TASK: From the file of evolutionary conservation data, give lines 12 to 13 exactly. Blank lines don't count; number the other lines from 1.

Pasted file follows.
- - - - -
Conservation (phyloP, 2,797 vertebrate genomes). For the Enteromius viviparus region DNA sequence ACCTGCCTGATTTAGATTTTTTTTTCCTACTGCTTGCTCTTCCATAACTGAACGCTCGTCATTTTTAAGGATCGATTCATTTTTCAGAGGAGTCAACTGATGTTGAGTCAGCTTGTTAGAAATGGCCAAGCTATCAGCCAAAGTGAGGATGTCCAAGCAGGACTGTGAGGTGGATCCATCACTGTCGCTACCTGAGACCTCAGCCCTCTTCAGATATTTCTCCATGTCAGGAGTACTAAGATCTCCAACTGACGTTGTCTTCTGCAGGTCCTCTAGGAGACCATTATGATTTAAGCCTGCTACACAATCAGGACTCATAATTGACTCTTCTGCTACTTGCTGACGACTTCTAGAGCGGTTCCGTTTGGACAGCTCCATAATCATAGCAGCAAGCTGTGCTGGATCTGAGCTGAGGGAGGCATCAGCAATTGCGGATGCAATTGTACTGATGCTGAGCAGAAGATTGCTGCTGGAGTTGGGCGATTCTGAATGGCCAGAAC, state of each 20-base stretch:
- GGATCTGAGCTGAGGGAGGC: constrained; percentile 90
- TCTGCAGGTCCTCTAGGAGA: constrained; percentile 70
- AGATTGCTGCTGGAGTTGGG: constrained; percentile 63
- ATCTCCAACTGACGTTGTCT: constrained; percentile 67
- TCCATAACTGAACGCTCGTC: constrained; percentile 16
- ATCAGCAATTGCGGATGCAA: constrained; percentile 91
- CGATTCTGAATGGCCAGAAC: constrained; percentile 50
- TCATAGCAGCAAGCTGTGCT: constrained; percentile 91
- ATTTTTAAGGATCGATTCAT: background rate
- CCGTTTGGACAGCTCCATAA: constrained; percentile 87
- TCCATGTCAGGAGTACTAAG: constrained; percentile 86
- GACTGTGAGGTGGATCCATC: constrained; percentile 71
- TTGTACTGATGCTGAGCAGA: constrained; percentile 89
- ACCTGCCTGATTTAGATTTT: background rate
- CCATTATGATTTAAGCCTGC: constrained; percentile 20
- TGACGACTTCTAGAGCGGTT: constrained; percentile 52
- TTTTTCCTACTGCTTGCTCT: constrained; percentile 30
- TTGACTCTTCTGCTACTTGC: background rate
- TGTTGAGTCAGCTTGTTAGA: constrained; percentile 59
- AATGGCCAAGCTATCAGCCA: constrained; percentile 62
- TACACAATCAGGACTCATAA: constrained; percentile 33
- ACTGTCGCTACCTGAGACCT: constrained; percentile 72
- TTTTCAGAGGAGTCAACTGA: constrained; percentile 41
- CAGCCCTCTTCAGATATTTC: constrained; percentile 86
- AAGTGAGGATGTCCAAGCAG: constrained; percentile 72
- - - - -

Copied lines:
- TCCATGTCAGGAGTACTAAG: constrained; percentile 86
- GACTGTGAGGTGGATCCATC: constrained; percentile 71